Re: DNS servers
On Fri, 22 Nov 2002 22:58, Toni Mueller wrote:
> > LDAP or SQL backed DNS isn't an option unless performance is not
> > required. A LDAP or SQL query takes far longer than I want my DNS
> > lookups to take.
> Here I'd like to re-use the words of DJB: "Profile, don't speculate."
> Apart from the fact that LDAP (and SQL) performance varies wildly
> across different servers - eg. Fefe once claimed that his LDAP server
> ran several orders of magnitude faster than OpenLDAP at a time, and
> in a special situation that was important for him - we already know
> about tinydns' ability to serve some 6000 requests per second on
> decent dual cpu PC hardware, and we also know that on average, the
> ldapdns by Mrs. Brisby runs twice as fast as tinydns using OpenLDAP.
> This software serves it's data directly from the LDAP backend to the
> best of my knowledge - having no intermediate format was a design
> goal. How fast do you need to get?
Last time I benchmarked OpenLDAP for user authentication (basically checking
user names and comparing the hashed password strings - nothing advanced) it
didn't deliver nearly that performance.
I've spent quite a bit of time benchmarking OpenLDAP in various ways, last
time I was testing it I found the performance much lower than I wanted from a
DNS server. I guess that if the DNS server agressively caches the data it
gets from LDAP then performance should be fine though.
> > Of course that plan doesn't work so well if you are hired by a company
> > that doesn't see the value of a lab and provides no decent resources for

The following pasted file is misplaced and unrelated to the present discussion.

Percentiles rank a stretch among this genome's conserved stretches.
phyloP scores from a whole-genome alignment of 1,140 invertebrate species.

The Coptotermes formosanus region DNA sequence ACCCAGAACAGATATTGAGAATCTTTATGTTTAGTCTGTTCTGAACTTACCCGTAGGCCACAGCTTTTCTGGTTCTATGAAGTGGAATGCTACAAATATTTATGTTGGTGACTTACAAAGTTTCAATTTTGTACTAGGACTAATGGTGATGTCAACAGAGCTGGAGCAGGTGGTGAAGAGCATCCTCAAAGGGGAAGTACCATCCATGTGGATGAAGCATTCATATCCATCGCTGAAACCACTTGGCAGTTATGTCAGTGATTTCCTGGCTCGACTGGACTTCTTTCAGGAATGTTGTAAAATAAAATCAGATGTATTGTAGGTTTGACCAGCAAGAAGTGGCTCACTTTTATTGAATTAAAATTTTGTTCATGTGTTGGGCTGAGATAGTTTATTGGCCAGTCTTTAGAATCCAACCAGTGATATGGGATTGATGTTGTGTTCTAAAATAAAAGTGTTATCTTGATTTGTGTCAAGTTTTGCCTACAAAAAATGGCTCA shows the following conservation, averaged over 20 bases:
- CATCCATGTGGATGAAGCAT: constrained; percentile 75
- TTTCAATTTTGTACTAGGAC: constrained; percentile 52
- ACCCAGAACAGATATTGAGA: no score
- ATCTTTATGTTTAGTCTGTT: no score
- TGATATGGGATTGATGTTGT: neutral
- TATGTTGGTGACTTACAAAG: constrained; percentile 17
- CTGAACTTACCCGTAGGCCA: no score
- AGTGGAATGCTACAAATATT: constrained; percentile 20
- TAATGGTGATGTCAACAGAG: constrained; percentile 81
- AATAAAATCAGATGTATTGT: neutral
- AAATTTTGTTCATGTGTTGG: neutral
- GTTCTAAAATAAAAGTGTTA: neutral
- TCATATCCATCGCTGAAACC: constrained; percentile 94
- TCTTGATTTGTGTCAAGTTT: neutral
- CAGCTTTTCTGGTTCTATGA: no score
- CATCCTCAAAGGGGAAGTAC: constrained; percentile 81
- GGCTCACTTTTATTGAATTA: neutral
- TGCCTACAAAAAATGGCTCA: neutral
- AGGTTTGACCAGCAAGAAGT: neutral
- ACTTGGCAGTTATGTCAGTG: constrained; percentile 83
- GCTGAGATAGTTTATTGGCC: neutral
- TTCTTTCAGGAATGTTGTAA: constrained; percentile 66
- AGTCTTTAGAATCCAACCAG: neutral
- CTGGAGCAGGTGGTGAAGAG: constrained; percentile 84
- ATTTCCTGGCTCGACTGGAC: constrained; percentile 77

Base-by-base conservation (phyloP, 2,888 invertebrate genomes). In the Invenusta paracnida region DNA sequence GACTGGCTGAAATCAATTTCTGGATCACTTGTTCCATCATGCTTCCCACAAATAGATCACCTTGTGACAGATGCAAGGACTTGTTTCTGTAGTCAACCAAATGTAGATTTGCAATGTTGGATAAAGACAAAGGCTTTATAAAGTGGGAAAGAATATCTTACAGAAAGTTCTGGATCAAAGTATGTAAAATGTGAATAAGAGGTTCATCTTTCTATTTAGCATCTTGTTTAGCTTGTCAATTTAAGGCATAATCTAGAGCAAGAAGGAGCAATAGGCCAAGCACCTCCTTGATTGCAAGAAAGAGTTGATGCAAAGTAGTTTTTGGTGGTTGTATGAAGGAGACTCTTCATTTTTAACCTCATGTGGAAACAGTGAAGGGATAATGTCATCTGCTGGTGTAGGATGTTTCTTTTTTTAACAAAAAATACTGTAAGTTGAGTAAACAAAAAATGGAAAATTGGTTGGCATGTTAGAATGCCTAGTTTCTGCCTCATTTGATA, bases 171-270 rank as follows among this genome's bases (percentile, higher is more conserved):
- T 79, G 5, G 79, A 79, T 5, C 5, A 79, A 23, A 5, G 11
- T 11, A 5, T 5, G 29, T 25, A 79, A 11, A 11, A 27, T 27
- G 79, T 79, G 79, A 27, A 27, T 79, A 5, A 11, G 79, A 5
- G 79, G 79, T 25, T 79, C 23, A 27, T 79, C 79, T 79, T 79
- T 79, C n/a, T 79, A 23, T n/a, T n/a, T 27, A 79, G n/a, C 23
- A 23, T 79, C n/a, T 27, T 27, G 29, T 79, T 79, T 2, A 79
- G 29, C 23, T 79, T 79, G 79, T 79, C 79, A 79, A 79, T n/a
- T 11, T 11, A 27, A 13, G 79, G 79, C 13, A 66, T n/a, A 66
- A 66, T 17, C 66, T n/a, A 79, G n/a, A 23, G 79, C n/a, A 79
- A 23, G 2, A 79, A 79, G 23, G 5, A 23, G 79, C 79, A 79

> > testing.
> Hmmm... A company that has no idea of the value of a lab???
> > There was one time I was setting up some fully loaded E4500 machines as
> > LDAP servers and I had to use my Thinkpad for some tests because there
> > was nothing else that I could use. A Thinkpad running Linux is not much
> > good for testing the client and server sides of an operation that will be
> > deployed on an E4500, but it was the best I had.
> Ok, define 'lab'...
> Having some spare equipment that can be used to set up experimental
> networks to check things out is not only a basic business requirement,
> but also (mostly) cheap.
True. But you need space for it, electricity, and it produces noise (humming
of cooling fans etc). Most companies would rather give the space to managers
or marketting people. Allocating 3 times the space per person to the
technical team that other teams get so that they can run a lab is something
that usually doesn't happen.
http://www.coker.com.au/selinux/ My NSA Security Enhanced Linux packages
http://www.coker.com.au/bonnie++/ Bonnie++ hard drive benchmark
http://www.coker.com.au/postal/ Postal SMTP/POP benchmark
http://www.coker.com.au/~russell/ My home page